Industrial Relations Code, 2019

Reading time: 8-10 minutes.

The Industrial Relations Code, 2019 was introduced in Lok Sabha by the Minister of Labor and Employment, Mr. Santosh Kumar Gangwar, on November 28, 2019. After a well-versed parliamentary discourse, a committee was set up to review this particular bill on December 23, 2019. The Standing Committee on Labour, chaired by Mr. Bhartruhari Mahtab, submitted its report on the Industrial Relations Code, 2019 on April 23, 2020. The committee recommended some changes on the given bill and suggested changes to the same in order to make it more efficient and beneficial.

In India, the labor-related laws fall under the Concurrent List of the Constitution. Currently, there are over 100 state and 40 central laws regulating various aspects of labor such as industrial disputes, working conditions, social security and wages. Some of the associated constitutional provisions are Article 23 which forbids forced labor, Article 24 which prohibits child labor and Article 43A, inserted through the 42nd Amendment Act of 1976, dealing with participation of workers in management of industries.

Industrial Relations Code was also introduced previously in the Lok Sabha in 2017 but was stalled after protests of the various trade unions across the country. Considering the preexisting laws on industrial relations, the Second National Commission on Labour had recommended the consolidation of existing labor laws into two laws; one which would apply to establishments employing 20 or more workers, and another law which would apply to establishments employing 19 or lesser workers. With these recommendations taken into consideration, the Industrial Relations Code came into being.

Significance of the code

India is a country with a massive population and the need to earn livelihood is of paramount importance for every household in the country. In order to cater to the aforementioned requisite, every household requires at least one working member. The working members generally hold positions of two major kinds: Employer or Employee. The employees, in legal parlance, are also termed as ‘workers.’ Every establishment or organization tends to have people of both the statures. The employer tends to allot work and the employee is supposed to reach the target. Upon completion, the employer is ethically bound to pay the employees with their respective salaries.

Amidst such working framework, there have been deviants. Many employers, in several reported instances, have been involved in unfair trade practices and have eaten out on the respective salaries of the employees. These practices have subsequently compromised the basic rights of the employees or workers. In order to curb these unprincipled practices, the Indian legislature enunciated and passed statutes which would deal with the aforementioned goal. These are colloquially termed as ‘Labour Laws’.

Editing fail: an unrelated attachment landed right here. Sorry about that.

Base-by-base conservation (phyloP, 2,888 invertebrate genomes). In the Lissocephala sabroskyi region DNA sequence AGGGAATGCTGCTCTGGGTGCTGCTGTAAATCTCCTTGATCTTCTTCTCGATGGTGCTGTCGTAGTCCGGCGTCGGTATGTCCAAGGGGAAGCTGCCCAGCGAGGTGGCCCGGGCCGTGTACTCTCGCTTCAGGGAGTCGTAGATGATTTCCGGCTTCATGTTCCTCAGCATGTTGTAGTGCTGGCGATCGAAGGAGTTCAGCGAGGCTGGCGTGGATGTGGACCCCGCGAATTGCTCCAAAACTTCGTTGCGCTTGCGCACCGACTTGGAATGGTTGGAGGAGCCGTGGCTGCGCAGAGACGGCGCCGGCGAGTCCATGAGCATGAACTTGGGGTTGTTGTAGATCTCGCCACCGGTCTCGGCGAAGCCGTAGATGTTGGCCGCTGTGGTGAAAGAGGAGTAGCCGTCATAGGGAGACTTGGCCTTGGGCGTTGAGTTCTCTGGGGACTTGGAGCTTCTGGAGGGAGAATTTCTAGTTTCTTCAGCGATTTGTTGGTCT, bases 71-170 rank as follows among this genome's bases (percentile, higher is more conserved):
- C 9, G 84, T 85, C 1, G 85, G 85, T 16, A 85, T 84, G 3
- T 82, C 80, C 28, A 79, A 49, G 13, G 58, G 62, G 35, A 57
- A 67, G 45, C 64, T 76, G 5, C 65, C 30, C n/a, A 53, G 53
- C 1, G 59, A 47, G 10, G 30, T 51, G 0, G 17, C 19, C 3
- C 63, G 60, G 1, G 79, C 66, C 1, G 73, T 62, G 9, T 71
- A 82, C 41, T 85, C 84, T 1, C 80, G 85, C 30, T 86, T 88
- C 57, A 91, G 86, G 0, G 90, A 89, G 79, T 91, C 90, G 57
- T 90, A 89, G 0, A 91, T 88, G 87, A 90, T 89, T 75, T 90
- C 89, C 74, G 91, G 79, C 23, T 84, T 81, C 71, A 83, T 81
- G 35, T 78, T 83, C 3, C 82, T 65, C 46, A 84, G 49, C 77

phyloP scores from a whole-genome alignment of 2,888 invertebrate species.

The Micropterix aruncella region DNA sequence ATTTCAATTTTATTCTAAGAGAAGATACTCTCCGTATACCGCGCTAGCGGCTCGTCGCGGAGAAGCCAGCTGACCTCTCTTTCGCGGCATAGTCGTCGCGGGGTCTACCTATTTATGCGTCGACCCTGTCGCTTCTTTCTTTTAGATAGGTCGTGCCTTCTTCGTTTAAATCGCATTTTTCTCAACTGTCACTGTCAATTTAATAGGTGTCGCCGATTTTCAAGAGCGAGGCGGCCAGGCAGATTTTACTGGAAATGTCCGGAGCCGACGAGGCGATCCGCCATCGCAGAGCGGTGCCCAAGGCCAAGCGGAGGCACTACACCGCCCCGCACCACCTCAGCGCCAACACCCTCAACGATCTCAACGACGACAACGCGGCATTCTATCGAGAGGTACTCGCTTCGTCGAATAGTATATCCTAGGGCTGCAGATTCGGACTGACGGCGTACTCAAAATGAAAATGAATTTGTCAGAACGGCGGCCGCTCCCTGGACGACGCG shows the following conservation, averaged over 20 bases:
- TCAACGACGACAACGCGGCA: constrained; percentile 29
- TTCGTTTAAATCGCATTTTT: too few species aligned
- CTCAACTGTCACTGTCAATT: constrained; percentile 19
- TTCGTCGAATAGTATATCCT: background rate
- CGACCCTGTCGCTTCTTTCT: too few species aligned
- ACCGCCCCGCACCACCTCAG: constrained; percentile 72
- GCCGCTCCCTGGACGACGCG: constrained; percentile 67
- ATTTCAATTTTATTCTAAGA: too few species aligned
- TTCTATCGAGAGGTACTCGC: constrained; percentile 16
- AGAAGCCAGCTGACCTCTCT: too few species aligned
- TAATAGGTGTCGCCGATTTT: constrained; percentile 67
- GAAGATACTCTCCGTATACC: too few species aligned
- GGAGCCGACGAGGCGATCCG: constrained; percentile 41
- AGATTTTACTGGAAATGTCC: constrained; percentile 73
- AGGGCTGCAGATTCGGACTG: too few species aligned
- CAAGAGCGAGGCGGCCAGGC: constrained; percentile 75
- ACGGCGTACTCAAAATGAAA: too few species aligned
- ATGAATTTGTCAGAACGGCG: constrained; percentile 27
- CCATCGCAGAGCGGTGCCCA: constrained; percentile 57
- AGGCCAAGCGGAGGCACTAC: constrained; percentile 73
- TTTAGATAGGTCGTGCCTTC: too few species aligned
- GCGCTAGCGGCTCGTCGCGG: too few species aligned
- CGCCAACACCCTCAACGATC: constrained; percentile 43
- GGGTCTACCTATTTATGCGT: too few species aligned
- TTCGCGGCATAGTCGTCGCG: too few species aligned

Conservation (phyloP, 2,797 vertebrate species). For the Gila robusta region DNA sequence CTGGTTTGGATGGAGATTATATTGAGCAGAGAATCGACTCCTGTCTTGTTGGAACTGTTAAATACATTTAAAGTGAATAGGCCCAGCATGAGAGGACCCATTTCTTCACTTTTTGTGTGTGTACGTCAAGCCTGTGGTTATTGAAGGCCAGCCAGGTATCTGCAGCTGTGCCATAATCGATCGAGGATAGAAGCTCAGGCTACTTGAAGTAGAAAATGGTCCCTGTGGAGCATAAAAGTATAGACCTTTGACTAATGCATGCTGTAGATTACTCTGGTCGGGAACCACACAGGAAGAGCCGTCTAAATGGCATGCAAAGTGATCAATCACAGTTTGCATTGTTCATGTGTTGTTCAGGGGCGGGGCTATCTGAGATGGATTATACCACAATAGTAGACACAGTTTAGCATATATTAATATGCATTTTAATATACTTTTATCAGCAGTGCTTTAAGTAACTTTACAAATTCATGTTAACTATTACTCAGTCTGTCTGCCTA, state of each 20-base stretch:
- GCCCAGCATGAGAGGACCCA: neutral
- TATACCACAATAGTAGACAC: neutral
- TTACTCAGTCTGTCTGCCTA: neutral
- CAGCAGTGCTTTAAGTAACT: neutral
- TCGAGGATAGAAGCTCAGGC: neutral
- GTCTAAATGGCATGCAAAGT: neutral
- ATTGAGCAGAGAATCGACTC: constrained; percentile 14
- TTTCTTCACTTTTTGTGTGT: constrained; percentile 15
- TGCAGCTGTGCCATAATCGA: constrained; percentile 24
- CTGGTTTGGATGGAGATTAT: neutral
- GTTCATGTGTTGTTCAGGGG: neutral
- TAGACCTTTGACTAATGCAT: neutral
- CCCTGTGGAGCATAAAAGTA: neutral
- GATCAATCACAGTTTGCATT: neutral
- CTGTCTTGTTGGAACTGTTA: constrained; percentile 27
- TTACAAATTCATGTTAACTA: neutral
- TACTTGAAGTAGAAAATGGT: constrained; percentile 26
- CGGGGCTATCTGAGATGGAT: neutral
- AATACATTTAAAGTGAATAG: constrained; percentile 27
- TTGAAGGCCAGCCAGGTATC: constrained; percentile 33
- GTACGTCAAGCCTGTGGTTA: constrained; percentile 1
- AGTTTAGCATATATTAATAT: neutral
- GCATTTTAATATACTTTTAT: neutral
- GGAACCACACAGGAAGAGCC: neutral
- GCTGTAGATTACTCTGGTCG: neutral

The Industrial Relations Code 2019 is the third code which has been framed in a series of four labor laws, the other three being Social Security Code, Industrial Safety and Welfare Code and Code on Wages. The Industrial Relations Code aims to amalgamate, simplify and rationalize the provisions of the three previously existing central enactments relating to industrial relations, namely Industrial Disputes Act of 1947, Trade Union Act of 1926 and Industrial Employment (Standing Orders) Act of 1946. These legislations give workers the right to form trade unions, pull out strikes in order to get their demands taken into administrative consideration, issue standing orders or employ legal aid in order to resolve any industrial dispute.

However, the major significance of this code is the rationale of drafting it in favor of employees who often become prey to the unfair maneuvers and unjust practices rampant in the organizations due to the trade unions. While companies view the trade unions as threats and it is cumbersome to negotiate with them, the bill also aims to resolve such problems for the organizations while smoothening the industrial relations along with promoting ease of doing business.

Salient features of the code

The key takeaways from the Industrial Relations Code, 2019 are as follows:

  1. Ease in the hire and fire process

The Industrial Relations Code eases the process of hire and fire for the employers as it gives them the power to hire employees and let them go on the basis of the needs and requirements of the market.